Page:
Imagine that you bought an all-inclusive luxury adventure, but when you showed up, none of it existed and you were trapped on a foreign island with no way to get home. It sounds like the premise for a movie, but it happened to thousands of people in April 2017.
Ticket holders were mostly young, wealthy people who paid thousands of dollars for tickets to the experience of a lifetime in the Bahamas. Instead, the organizers pocketed the money and failed to create any basic safety, infrastructure or even food.
Everything was a lie. The Fyre Festival was a scam.
When the embers had cooled and the ticket holders left the islands, investors and ticket holders launched six different lawsuits against festival organizers. A judge sentenced the co-founder, who in the aftermath of the scandal continued with criminal activity, to pay $26 million and up to six years in prison.
What can the public learn from this event?
Organizers lied to the public and to investors to secure funding for the event. Some of these lies were elaborate forgeries. Others went undetected out of pure negligence.
The co-founder was a chronic con-artist who targeted young, wealthy people looking to have fun and their wealthy families who would willingly help to fund their adventure. They failed to listen to expert advice. They conned investors with false documents and misleading advertisements.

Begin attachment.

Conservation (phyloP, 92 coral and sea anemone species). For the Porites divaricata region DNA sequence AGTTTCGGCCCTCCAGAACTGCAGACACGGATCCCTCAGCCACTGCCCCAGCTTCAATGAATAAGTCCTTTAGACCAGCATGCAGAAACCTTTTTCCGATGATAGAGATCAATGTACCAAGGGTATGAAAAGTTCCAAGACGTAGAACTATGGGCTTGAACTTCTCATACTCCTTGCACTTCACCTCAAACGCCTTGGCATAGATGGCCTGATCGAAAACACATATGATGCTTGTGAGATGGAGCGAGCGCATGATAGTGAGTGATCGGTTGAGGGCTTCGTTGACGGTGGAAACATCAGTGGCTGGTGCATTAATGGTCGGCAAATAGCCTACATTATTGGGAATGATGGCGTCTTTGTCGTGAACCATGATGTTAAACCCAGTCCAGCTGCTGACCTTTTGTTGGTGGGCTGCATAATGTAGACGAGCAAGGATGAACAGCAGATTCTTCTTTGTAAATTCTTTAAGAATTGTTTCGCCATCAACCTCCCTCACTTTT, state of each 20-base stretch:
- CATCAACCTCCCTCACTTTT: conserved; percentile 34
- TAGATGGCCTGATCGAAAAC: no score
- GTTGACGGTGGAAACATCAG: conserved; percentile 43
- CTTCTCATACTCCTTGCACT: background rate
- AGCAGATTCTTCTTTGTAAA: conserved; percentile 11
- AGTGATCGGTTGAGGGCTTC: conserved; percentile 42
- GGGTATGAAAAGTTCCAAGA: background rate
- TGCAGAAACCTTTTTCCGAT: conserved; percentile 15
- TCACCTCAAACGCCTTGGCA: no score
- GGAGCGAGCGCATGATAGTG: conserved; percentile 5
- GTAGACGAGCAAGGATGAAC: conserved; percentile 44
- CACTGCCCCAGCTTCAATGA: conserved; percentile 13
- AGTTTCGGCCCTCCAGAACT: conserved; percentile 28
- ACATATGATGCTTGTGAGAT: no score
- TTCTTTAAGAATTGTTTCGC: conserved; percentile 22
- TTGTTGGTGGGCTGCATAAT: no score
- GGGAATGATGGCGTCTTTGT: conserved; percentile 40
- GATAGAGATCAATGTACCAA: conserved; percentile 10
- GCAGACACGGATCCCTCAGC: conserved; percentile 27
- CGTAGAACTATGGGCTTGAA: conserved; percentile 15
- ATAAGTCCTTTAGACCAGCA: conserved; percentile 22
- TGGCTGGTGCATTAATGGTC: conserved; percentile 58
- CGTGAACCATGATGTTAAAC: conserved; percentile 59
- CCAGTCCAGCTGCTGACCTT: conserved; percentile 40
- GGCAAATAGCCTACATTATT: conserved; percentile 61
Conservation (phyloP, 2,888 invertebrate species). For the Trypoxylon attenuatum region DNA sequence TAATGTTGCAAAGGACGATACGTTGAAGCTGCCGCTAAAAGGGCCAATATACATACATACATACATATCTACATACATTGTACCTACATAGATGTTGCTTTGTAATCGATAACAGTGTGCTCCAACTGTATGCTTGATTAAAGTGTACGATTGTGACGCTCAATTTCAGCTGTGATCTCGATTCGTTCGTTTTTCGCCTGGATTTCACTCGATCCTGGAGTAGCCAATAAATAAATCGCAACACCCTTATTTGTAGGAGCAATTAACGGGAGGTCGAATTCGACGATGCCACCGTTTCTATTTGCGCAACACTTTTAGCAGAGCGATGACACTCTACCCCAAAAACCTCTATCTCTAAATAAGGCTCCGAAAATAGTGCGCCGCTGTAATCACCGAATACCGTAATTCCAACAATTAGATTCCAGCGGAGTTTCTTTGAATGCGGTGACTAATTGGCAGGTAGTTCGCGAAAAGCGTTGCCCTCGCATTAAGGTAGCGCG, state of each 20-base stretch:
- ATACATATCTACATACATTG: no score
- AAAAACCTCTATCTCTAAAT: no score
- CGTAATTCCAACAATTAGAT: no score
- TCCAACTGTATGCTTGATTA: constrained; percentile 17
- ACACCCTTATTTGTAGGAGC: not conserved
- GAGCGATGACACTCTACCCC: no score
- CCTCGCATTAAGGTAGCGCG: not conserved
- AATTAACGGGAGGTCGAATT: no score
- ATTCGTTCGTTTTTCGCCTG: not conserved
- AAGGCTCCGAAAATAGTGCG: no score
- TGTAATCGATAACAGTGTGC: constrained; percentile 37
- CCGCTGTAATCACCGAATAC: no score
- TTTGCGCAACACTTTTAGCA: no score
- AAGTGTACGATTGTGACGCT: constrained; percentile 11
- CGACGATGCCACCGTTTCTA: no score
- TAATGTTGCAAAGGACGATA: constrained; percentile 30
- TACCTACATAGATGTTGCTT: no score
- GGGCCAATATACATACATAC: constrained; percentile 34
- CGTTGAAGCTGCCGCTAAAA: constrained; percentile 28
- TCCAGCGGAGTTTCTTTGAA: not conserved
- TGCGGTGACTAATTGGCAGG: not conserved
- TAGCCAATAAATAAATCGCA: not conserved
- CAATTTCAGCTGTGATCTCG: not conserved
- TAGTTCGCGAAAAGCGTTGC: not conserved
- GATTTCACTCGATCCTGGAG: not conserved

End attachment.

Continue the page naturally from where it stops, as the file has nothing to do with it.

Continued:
The Fyre Festival’s only success was their marketing campaign. It drew the attention of young, fashionable celebrities and young people who wanted to didn’t want to miss the biggest event of the year. Thousands of ticket holders bought into it even though the product didn’t exist.
Such too-good-to-be-true investment opportunities are hallmarks of scams and schemes. Many reporters claim that attendees willfully ignored red flags such as missing information, while others claim that the organizers were skilled in misinformation. It taught a new generation of consumers to distrust big marketing and their own desire for luxury.